Seasons by the Sea: Rhubarb: Love It or Hate It

Rhubarb probably originated in China several thousands of years ago
Use a glass pan for a strawberry rhubarb pie so you can check the bottom of the crust. It is also a good idea to watch it carefully and have something in the oven below the pan to catch the sticky overflow juices. Laura Donnelly

I often wonder, who was the first person to taste rhubarb? Did they sample the big, beautiful, triangular leaves and die from an overdose of oxalic acid?  Or did they reach down to the red, pink, and green edible stalks, slice off a piece, and declare it “tart, yet delicious. I think I can work with this.”  

Rhubarb probably originated in China several thousands of years ago and was used for medicinal purposes. It reached Europe in the 14th century, was first planted in the U.S. around 1730, and was planted at Monticello by Thomas Jefferson in 1809 and 1811. He declared the leaves “excellent as spinach.”  Well, HE survived!

In medieval times, transporting rhubarb across Asia was very expensive — it cost more than cinnamon, opium, and saffron. When the price of sugar came down, rhubarb became better known for culinary uses, in pies, compotes, wines, and savory dishes.

When you see rhubarb at a grocery store, it is most likely hothouse-grown, with big, thick stalks as wide as two inches. At farmsteads and farmers markets, you will find locally grown rhubarb with thinner stalks. The colors can range from bright red to hot pink to pale green. The flavor difference is not that discernible. Some people suggest using a vegetable peeler to remove the stringy exterior, but this isn’t always necessary. Once it is cooked, the strands melt away.

Rhubarb is technically a vegetable, but in 1947 the U.S. Customs court ruled that it is a fruit, either because that’s how it was most commonly used, or because taxation on it became lower.

According to Deborah Madison in her book “Vegetable Literacy,” “the roots and stems of rhubarb have been used as a curative herb to clean up after excesses of various kinds — culinary, sexual, and so forth.” Because of the toxicity of the leaves, they are also used in insecticides. The roots are an ingredient in bitters and are used in the inexplicably popular liqueur called Fernet-Branca. Ever tasted it? It is ghastly, but is widely regarded as an effective digestif. Prescribed by Dr. Marquis de Sade, maybe.

Rhubarb seems to be a polarizing vegetable/fruit. People either love it or hate it. I love it in all forms: by itself in a simple compote to serve with yogurt, ice cream, or really good ricotta cheese; especially good in a pie with strawberries, sweet, tart, pretty, and perfumy. When I started to think of more uses, I figured that any recipe that calls for tartness could use some rhubarb.  So perhaps it could be used in lieu of tamarind paste in Indian recipes.  Besides, who the heck has tamarind paste lying about the kitchen cupboard? How about chutneys and cocktails? Hot and sour soup? The possibilities are almost endless.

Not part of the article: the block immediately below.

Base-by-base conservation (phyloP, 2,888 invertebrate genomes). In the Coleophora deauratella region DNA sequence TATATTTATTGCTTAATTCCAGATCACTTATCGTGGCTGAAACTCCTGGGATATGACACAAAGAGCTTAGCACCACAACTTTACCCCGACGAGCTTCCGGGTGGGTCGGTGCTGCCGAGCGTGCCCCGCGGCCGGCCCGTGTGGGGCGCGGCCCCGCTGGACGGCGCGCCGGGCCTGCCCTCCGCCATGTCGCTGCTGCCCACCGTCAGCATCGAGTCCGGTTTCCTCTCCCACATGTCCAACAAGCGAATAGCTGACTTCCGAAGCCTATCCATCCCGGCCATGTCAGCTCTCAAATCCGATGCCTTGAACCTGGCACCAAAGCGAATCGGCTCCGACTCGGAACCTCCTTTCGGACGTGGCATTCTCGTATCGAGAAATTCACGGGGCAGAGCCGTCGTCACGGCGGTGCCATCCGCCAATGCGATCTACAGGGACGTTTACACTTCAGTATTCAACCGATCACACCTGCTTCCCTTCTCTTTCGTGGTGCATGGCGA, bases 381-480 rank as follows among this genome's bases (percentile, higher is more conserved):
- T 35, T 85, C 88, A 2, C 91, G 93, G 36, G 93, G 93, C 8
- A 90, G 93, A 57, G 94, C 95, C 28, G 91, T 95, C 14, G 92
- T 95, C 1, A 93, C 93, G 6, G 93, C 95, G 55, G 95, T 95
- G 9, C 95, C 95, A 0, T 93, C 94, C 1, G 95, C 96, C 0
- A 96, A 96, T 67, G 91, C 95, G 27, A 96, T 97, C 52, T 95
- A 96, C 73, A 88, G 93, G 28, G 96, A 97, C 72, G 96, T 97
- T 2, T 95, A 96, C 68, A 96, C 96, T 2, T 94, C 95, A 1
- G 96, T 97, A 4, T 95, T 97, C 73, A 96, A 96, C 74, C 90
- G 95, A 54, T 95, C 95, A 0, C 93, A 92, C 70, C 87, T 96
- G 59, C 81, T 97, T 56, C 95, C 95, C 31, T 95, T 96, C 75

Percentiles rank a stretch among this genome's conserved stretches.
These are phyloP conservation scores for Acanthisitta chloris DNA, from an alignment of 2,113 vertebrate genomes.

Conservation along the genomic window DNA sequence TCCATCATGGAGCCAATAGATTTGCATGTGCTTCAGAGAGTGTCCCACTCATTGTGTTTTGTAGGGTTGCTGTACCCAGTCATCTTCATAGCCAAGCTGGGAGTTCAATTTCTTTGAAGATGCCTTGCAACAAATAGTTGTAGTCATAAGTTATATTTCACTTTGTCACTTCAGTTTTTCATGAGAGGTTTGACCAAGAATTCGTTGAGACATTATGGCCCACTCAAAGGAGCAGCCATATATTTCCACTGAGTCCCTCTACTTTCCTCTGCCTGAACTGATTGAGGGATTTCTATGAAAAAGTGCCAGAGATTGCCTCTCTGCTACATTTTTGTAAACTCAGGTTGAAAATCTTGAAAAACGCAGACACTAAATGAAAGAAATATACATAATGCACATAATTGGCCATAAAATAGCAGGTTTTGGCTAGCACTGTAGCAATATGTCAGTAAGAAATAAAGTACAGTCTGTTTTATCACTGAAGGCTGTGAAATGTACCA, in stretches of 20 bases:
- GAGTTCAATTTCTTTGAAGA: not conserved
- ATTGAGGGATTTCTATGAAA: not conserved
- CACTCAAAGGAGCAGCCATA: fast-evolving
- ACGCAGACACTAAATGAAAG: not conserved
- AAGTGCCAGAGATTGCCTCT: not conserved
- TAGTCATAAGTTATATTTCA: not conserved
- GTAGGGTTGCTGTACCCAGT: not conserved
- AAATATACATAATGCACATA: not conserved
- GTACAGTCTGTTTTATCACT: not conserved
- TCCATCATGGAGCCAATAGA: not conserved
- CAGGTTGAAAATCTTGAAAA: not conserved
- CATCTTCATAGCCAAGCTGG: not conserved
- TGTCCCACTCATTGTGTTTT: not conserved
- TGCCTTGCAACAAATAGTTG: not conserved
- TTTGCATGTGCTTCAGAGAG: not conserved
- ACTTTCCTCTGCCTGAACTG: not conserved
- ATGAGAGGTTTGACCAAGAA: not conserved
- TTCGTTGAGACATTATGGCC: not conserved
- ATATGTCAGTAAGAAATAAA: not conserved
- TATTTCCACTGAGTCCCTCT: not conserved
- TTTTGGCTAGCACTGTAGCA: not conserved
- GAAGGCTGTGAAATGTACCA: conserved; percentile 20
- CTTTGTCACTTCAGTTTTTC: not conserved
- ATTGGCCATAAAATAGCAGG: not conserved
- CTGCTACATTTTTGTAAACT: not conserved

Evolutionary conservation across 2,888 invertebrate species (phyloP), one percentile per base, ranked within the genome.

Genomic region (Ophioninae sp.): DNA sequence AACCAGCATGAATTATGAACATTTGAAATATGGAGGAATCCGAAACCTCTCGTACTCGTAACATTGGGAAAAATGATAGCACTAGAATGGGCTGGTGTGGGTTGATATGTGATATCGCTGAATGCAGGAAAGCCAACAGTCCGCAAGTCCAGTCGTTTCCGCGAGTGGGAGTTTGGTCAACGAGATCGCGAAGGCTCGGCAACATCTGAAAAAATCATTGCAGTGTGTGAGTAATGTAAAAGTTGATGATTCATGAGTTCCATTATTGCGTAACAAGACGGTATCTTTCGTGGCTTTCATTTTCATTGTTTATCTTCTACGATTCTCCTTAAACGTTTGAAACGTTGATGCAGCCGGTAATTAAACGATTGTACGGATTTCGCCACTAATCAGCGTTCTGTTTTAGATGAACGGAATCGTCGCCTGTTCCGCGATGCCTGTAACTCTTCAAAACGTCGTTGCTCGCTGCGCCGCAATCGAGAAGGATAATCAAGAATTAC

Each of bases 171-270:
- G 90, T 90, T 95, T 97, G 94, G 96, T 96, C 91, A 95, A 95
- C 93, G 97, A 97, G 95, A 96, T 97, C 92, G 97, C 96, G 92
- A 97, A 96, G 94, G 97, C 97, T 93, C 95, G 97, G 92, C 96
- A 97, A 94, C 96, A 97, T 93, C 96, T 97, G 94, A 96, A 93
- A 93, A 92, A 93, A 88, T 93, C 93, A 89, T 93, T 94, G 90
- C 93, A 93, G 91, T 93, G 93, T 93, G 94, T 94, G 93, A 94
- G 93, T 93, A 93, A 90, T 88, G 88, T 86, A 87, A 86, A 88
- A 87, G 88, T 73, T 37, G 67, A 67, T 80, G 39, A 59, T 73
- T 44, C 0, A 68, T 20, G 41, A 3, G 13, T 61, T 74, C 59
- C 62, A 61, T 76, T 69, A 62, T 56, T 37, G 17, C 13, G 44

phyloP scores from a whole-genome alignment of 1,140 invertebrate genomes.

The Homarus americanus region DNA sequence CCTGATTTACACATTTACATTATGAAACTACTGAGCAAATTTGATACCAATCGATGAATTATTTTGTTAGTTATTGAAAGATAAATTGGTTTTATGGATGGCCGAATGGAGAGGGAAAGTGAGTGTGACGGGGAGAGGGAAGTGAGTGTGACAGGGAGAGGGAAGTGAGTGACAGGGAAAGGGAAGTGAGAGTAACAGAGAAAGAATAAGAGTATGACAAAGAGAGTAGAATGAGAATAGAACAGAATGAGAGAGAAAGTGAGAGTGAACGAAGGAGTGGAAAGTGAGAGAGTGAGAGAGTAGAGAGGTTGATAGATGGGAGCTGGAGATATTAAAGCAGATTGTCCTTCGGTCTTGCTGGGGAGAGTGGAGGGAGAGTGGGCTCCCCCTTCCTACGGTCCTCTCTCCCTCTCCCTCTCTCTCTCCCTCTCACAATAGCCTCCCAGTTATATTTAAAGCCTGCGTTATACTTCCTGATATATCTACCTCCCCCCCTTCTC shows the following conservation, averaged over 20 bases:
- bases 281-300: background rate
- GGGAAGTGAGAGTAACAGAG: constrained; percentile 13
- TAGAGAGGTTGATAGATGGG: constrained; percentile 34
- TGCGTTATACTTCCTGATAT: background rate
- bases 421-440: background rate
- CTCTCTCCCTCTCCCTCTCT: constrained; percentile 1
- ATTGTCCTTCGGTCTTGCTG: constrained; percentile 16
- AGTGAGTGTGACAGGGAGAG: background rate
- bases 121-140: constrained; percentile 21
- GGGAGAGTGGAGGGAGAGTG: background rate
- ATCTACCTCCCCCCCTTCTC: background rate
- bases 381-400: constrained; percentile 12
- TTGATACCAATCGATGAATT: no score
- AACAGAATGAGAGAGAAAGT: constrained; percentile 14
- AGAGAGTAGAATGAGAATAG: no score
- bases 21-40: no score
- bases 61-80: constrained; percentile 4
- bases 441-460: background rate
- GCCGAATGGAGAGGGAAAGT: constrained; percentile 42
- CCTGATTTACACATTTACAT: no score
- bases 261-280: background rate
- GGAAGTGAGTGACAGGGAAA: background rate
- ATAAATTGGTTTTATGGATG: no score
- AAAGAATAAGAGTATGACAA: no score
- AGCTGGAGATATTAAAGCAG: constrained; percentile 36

Besides being one of the first vegetables to appear in spring, rhubarb is inexpensive and can last in your refrigerator for a few weeks. It is easy to freeze as well. Simply wash, dry, and chop. Place on a sheet pan and freeze.  From there, just put the chunks into Ziploc bags and pull out as needed.

Some of the many compatible flavors are berries, apples, ginger, cardamom, almond, vanilla, citrus, and cinnamon. A rhubarb chutney would be good on white fish like sword, striped bass, fluke, or flounder. You can make a tangy barbecue sauce for pork and chicken. Rhubarb is good in muffins, cakes, galettes, and custards. It can also be an ingredient in, or sauce for, ice creams, sorbets, and souffles. Some countries serve the stem raw, sprinkled with salt and chili pepper. In Scandinavia, it is eaten raw as a snack, dipped in sugar.

I made a strawberry-rhubarb pie the other day and tried orange zest and one teaspoon of vanilla extract as flavor enhancers. It was delicious but too juicy, so the bottom of my oven now has a layer of hardened sugar napalm. 

It’s a matter of taste, but most recipes call for two-thirds rhubarb to one-third strawberries, or half and half of each. It is hard to predict how much thickener you will need, and it also depends on whether you want the filling clear or don’t mind it a bit cloudy. For clear, use cornstarch, approximately a quarter-cup per six cups of fruit, enough for one eight or nine-inch pie. You will also need to use one to one-and-a-half cups of sugar. I used one cup and it was TART, but I like it that way. If you don’t mind a cloudier filling, use one-third to one-half a cup of flour. 

You should also be aware that if your rhubarb is mostly green, it will turn a muddy, tan-green when cooked, so keep that in mind if color is important in your recipe.

Strawberries are already coming in on the North Fork and should be available locally within the next few weeks. They are a match nonpareil with rhubarb in spring, like morels and asparagus, or peas and mint.

Rhubarb is one of our first fresh garden gifts.  Give it a try in some classic recipes and a few with a modern twist.

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